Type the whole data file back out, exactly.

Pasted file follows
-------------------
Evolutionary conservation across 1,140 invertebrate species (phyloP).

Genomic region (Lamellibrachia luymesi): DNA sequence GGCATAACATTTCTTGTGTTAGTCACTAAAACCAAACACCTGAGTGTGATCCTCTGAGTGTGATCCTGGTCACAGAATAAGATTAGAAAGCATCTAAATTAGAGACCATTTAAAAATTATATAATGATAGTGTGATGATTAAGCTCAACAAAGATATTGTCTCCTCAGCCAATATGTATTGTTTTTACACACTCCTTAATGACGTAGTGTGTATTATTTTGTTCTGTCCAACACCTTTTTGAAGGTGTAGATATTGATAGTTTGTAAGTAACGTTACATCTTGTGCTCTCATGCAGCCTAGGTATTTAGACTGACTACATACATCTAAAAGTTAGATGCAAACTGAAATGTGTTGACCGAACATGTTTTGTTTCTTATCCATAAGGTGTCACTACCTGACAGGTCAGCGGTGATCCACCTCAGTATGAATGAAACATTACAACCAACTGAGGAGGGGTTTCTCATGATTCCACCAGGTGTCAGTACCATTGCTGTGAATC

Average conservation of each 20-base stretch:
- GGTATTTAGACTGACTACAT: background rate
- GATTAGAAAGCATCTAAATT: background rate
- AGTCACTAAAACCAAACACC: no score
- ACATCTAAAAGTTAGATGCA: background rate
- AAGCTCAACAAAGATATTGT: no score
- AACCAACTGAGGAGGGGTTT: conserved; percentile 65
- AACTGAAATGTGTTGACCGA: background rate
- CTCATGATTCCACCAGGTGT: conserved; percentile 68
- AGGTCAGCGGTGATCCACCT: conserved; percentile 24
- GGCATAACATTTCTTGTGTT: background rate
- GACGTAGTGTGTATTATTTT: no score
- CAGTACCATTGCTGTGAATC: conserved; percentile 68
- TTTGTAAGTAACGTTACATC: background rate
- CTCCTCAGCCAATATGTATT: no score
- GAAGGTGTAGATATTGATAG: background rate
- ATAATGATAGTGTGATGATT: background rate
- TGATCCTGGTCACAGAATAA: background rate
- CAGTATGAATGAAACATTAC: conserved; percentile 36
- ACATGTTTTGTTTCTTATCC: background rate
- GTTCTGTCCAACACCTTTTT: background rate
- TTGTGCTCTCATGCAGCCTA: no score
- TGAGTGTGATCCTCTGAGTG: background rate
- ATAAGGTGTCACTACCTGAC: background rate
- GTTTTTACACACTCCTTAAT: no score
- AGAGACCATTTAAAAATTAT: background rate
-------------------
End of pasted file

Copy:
Evolutionary conservation across 1,140 invertebrate species (phyloP).

Genomic region (Lamellibrachia luymesi): DNA sequence GGCATAACATTTCTTGTGTTAGTCACTAAAACCAAACACCTGAGTGTGATCCTCTGAGTGTGATCCTGGTCACAGAATAAGATTAGAAAGCATCTAAATTAGAGACCATTTAAAAATTATATAATGATAGTGTGATGATTAAGCTCAACAAAGATATTGTCTCCTCAGCCAATATGTATTGTTTTTACACACTCCTTAATGACGTAGTGTGTATTATTTTGTTCTGTCCAACACCTTTTTGAAGGTGTAGATATTGATAGTTTGTAAGTAACGTTACATCTTGTGCTCTCATGCAGCCTAGGTATTTAGACTGACTACATACATCTAAAAGTTAGATGCAAACTGAAATGTGTTGACCGAACATGTTTTGTTTCTTATCCATAAGGTGTCACTACCTGACAGGTCAGCGGTGATCCACCTCAGTATGAATGAAACATTACAACCAACTGAGGAGGGGTTTCTCATGATTCCACCAGGTGTCAGTACCATTGCTGTGAATC

Average conservation of each 20-base stretch:
- GGTATTTAGACTGACTACAT: background rate
- GATTAGAAAGCATCTAAATT: background rate
- AGTCACTAAAACCAAACACC: no score
- ACATCTAAAAGTTAGATGCA: background rate
- AAGCTCAACAAAGATATTGT: no score
- AACCAACTGAGGAGGGGTTT: conserved; percentile 65
- AACTGAAATGTGTTGACCGA: background rate
- CTCATGATTCCACCAGGTGT: conserved; percentile 68
- AGGTCAGCGGTGATCCACCT: conserved; percentile 24
- GGCATAACATTTCTTGTGTT: background rate
- GACGTAGTGTGTATTATTTT: no score
- CAGTACCATTGCTGTGAATC: conserved; percentile 68
- TTTGTAAGTAACGTTACATC: background rate
- CTCCTCAGCCAATATGTATT: no score
- GAAGGTGTAGATATTGATAG: background rate
- ATAATGATAGTGTGATGATT: background rate
- TGATCCTGGTCACAGAATAA: background rate
- CAGTATGAATGAAACATTAC: conserved; percentile 36
- ACATGTTTTGTTTCTTATCC: background rate
- GTTCTGTCCAACACCTTTTT: background rate
- TTGTGCTCTCATGCAGCCTA: no score
- TGAGTGTGATCCTCTGAGTG: background rate
- ATAAGGTGTCACTACCTGAC: background rate
- GTTTTTACACACTCCTTAAT: no score
- AGAGACCATTTAAAAATTAT: background rate